Mauritius battles devastating fuel spill

Mauritians raced to contain a catastrophic oil spill swamping its pristine ocean on Sunday as frustration mounts over why more wasn't done to prevent the ecological disaster.
Mauritius battles devastating fuel spill

A large patch of leaked oil and the vessel MV Wakashio that ran aground near Blue Bay Marine Park off the coast of south-east Mauritius.

Thousands of Mauritians raced to contain a catastrophic oil spill swamping its pristine ocean and beaches on Sunday as frustration mounts over why more wasn’t done to prevent the ecological disaster.

The bulk carrier MV Wakashio has been seeping fuel into a protected marine park boasting unspoiled coral reefs, mangrove forests and endangered species, prompting the government to declare an unprecedented environmental emergency.

Attempts to stabilize the stricken vessel, which ran aground on July 25 but only started leaking oil last week, and to pump 4,000 tons of fuel from its hold have failed. Local authorities fear rough seas could rupture the tanker.

Japan said on Sunday it would send a six-member expert team to assist, joining France which dispatched a naval vessel and military aircraft from nearby Reunion Island after Mauritius issued an appeal for international help.

Thousands of volunteers, many smeared head-to-toe in black sludge, are marshaling along the coastline, stringing together miles of improvised floating barriers made of straw in a desperate attempt to hold back the oily tide.

Mitsui OSK Lines, which operates the vessel owned by a Japanese company, said yesterday that 1,000 tons of fuel oil had escaped so far.

“We are terribly sorry,” the shipping firm’s vice-president, Akihiko Ono, told reporters in Tokyo, promising to “make all-out efforts to resolve the case.” But conservationists say the damage could already be done.

Aerial images show the enormous scale of the disaster, with huge stretches of azure seas around the marooned cargo ship stained a deep inky black, and the region’s fabled lagoons and inlets clouded over.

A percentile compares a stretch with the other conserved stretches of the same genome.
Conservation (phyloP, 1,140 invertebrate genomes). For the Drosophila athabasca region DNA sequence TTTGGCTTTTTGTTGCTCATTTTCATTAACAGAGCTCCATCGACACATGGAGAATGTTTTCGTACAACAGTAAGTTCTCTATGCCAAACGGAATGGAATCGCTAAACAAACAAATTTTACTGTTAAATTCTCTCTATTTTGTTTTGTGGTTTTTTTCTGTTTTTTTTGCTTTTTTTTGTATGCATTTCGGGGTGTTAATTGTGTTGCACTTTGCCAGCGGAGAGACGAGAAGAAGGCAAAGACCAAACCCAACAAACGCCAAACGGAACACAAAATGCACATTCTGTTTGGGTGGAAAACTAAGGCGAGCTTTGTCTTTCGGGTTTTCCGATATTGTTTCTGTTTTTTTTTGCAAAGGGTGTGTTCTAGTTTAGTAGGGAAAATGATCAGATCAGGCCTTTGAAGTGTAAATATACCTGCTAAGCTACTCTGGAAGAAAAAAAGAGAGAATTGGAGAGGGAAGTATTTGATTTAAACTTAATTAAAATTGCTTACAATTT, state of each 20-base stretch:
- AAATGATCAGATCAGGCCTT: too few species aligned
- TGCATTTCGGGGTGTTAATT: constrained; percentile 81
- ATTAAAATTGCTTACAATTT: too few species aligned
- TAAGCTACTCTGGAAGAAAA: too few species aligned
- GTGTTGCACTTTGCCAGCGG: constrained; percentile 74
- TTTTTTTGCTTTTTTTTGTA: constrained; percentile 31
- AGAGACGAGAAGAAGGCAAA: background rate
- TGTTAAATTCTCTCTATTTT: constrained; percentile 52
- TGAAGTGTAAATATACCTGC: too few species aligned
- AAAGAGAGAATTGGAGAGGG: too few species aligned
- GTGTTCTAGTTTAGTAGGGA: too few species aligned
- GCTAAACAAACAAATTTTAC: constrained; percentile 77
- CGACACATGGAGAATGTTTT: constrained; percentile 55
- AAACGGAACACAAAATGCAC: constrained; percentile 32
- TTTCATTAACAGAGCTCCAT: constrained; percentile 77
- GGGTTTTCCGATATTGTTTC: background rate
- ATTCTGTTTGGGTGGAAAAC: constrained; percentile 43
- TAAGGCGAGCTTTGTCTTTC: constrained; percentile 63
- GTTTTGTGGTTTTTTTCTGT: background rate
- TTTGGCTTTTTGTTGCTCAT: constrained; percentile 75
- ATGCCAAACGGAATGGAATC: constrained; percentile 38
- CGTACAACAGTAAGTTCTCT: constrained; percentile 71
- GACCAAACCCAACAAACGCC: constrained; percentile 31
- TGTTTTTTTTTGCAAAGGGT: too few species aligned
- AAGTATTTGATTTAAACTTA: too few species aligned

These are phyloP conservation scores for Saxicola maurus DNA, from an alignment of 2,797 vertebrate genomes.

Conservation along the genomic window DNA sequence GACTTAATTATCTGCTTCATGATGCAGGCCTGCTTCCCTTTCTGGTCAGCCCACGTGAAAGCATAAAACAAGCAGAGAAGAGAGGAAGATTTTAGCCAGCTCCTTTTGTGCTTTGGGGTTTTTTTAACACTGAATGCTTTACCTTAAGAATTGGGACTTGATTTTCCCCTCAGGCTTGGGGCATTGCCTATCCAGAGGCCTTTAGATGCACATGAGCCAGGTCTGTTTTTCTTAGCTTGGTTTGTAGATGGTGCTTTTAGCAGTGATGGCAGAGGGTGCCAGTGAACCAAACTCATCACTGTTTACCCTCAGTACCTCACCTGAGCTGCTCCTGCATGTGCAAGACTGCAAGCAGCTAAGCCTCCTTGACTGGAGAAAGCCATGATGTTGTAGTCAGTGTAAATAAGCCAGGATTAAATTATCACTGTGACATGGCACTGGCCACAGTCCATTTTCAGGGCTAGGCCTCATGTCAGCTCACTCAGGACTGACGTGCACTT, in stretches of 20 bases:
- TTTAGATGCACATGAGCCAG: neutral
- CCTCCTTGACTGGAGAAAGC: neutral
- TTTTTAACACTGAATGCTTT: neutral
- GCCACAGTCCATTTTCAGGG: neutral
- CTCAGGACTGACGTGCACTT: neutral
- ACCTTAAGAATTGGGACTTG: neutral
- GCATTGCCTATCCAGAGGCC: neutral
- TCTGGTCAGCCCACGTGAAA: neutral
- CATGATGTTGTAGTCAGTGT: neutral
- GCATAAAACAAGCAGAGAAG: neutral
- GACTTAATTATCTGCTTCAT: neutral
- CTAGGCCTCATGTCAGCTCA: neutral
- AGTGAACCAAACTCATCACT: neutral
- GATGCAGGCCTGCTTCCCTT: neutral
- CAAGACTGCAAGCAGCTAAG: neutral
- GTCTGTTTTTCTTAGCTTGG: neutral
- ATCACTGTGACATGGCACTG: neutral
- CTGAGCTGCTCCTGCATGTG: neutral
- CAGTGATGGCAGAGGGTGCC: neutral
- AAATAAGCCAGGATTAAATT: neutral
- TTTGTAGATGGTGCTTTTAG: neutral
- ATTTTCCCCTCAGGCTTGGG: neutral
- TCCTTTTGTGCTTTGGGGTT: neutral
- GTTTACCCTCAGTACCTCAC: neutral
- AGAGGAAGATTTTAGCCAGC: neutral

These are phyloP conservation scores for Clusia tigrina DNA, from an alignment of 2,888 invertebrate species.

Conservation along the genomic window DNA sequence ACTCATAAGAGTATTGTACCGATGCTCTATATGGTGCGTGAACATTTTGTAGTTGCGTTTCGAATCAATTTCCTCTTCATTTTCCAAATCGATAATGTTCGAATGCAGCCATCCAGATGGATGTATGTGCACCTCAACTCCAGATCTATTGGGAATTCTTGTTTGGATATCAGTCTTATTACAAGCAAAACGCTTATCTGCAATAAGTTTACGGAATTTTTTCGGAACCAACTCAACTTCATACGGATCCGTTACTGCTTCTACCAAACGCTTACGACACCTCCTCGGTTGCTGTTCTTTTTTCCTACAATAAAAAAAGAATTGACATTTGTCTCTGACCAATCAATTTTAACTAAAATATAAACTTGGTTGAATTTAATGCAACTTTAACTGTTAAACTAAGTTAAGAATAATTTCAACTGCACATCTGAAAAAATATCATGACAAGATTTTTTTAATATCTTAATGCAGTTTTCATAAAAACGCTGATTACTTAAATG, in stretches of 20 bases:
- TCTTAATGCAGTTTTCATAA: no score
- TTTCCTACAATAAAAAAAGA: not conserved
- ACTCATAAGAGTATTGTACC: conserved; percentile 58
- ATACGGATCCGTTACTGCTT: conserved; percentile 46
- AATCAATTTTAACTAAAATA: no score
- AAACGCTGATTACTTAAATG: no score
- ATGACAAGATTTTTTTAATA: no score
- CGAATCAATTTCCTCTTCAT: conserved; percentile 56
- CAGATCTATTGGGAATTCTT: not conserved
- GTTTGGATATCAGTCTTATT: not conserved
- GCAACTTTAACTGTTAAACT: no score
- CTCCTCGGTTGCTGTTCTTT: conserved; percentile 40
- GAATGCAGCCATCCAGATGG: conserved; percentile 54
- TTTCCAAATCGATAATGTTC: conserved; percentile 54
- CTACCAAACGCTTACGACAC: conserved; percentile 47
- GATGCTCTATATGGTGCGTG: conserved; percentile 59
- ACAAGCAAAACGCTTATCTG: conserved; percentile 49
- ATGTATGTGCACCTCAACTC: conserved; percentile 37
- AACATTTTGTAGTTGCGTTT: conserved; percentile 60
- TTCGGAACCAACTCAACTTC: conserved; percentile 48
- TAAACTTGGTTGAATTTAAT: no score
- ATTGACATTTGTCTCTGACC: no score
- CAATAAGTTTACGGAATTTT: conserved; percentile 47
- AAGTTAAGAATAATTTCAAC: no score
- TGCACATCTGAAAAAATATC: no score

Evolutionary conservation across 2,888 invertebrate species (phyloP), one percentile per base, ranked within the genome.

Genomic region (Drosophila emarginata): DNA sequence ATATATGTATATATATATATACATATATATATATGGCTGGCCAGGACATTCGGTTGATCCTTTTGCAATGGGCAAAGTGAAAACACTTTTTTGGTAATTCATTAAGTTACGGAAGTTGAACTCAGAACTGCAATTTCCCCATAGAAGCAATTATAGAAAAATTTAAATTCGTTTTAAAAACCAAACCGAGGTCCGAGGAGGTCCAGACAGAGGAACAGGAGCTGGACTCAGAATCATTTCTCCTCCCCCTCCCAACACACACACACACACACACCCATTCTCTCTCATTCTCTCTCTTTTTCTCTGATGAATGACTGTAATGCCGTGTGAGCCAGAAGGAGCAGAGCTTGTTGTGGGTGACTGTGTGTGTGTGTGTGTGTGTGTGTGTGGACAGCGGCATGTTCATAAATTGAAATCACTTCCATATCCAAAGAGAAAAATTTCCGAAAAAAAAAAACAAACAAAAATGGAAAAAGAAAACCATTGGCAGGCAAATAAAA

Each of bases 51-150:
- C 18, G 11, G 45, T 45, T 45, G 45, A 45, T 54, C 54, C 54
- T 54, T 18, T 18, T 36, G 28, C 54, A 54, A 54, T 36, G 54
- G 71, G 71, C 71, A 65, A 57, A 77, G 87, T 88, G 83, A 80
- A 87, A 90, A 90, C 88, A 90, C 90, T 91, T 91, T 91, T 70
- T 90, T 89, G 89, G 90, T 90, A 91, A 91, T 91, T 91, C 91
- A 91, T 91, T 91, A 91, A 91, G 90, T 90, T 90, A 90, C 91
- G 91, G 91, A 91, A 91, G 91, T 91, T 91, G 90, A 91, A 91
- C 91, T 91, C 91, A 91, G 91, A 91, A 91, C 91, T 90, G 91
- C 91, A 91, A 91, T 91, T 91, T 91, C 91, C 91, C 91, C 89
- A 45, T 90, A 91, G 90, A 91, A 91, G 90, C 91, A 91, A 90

Thick muck has inundated unspoiled marine habitats and white-sand beaches, causing what experts say is irreparable damage to the fragile coastal ecosystem upon which Mauritius and its economy relies.

Pressure is mounting on the government to explain why more wasn’t done in the two weeks since the bulk carrier ran aground.

The opposition has called for the resignation of the environment and fisheries ministers, while volunteers have ignored an official order to leave the clean-up operation to local authorities, donning rubber gloves to sift through the sludge.

“People by the thousands are coming together. No one is listening to the government anymore,” said Ashok Subron, an environmental activist at Mahebourg, one of the worst-hit areas.

“People have realized that they need to take things into their hands. We are here to protect our fauna and flora.”

Police said on Sunday they would execute a search warrant to board the Wakashio and seize items of interest, including the ship’s log.

Mauritius and its 1.3 million inhabitants depend crucially on the sea for eco-tourism, fostering a reputation as a conservation success story and a world-class destination for nature lovers.

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